Joint Possession (we’re not talking pot laws)

Dear Copy Bitch: Which one is correct:

  1. Erik and Anne’s clients are neighbors and friends. 
  2. Erik’s and Anne’s clients are neighbors and friends.

I think it’s the latter, but wanted to check.

—Michelle D., Connecticut

Answer: It all depends on your intended meaning. The first sentence shows joint possession, meaning that Erik and Anne have the same clients who also happen to be neighbors and friends. What makes it joint possession? The fact that the last noun only (i.e. “Anne”) has an apostrophe and an “s.” 

In the second sentence (which shows individual possession since both names have an apostrophe and “s”), Erik and Anne have their own clients. Erik’s clients happen to be neighbors and friends, and Anne’s clients happen to be neighbors and friends.

I’m thinking an argument could be made to interpret the second sentence like this: Erik’s clients are friends and neighbors with Anne’s clients. The key, though, is that we’re talking about two separate client lists based on the use of that stinky apostrophe. I’d be curious to hear what other grammar geeks think on this one.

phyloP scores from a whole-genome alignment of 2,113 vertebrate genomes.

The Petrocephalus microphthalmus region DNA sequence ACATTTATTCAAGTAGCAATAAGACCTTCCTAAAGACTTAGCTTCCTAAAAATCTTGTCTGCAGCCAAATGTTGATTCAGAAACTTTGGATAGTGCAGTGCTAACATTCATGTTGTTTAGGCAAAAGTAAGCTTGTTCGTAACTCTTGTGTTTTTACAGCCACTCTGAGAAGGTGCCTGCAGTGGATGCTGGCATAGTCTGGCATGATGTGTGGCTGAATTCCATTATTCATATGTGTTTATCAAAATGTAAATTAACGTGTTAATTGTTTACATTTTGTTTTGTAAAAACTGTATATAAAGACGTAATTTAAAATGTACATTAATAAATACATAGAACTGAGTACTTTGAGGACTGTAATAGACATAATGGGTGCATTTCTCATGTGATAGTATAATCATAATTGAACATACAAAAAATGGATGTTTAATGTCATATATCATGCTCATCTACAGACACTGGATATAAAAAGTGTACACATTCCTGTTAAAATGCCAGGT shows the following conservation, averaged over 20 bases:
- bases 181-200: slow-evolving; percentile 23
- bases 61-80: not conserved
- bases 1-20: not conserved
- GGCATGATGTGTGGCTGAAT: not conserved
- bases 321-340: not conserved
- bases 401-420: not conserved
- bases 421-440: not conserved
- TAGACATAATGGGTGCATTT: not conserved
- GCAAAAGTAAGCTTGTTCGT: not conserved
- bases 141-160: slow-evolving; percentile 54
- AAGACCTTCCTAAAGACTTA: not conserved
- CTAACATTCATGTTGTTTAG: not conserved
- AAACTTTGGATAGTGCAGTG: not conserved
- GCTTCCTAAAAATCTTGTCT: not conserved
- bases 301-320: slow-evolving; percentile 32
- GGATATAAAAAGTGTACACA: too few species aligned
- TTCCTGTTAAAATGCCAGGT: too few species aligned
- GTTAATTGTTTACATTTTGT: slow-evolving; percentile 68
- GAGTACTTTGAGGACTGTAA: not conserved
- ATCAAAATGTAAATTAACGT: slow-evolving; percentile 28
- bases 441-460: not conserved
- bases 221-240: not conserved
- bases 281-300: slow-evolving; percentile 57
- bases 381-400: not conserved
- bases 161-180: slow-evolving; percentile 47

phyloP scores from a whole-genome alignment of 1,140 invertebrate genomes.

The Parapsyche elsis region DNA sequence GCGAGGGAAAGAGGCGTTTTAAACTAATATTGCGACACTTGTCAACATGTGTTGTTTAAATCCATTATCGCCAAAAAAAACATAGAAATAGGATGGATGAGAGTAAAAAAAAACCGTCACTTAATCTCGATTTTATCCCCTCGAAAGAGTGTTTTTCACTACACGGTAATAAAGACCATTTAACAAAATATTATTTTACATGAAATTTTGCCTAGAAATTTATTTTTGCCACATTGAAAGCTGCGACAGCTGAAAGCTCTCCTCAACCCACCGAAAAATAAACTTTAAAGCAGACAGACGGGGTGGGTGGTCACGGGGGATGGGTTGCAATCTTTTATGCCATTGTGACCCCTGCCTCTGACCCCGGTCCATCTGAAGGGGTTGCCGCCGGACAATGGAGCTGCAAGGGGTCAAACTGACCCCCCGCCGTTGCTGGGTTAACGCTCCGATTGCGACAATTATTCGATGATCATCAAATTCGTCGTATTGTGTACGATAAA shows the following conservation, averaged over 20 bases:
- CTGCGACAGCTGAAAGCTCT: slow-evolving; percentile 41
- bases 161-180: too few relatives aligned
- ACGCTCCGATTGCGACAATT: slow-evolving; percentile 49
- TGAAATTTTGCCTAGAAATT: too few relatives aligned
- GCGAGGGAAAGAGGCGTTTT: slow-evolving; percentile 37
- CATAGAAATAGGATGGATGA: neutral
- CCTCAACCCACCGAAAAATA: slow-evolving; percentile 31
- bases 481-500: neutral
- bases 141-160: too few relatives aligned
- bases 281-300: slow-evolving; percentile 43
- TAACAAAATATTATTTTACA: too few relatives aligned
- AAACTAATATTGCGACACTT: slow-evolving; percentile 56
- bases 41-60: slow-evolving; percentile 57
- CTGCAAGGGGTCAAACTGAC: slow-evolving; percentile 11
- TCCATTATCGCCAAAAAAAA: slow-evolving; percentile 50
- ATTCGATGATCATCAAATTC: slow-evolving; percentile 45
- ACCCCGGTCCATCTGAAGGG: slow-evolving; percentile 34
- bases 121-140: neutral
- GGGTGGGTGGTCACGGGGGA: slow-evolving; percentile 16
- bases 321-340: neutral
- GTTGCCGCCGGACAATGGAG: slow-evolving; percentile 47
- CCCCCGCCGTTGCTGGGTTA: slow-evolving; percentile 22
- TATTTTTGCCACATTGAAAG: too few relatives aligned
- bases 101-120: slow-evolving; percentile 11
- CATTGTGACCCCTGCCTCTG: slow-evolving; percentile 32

Hope this helps.

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3 replies
  1. Steve
    Steve says:

    I agree, mostly. But out of context, it’s hard to tell.

    The first sentence seems to imply that Erik and Anne work together with the same clients. The second sentence implies that Erik has a set of clients and Anne has a different set of clients, but each set is made up of neighbors and friends. Whether both sets are neighbors and friends remains unclear.

  2. robynbradley
    robynbradley says:

    Exactly, Steve. When I emailed Michelle with my answer (what? you thought the question wasn’t real?) and asked her what her intended meaning was, she wrote back that Erik and Anne are a husband and wife team with the same clients. As a result, she should use sentence #1.


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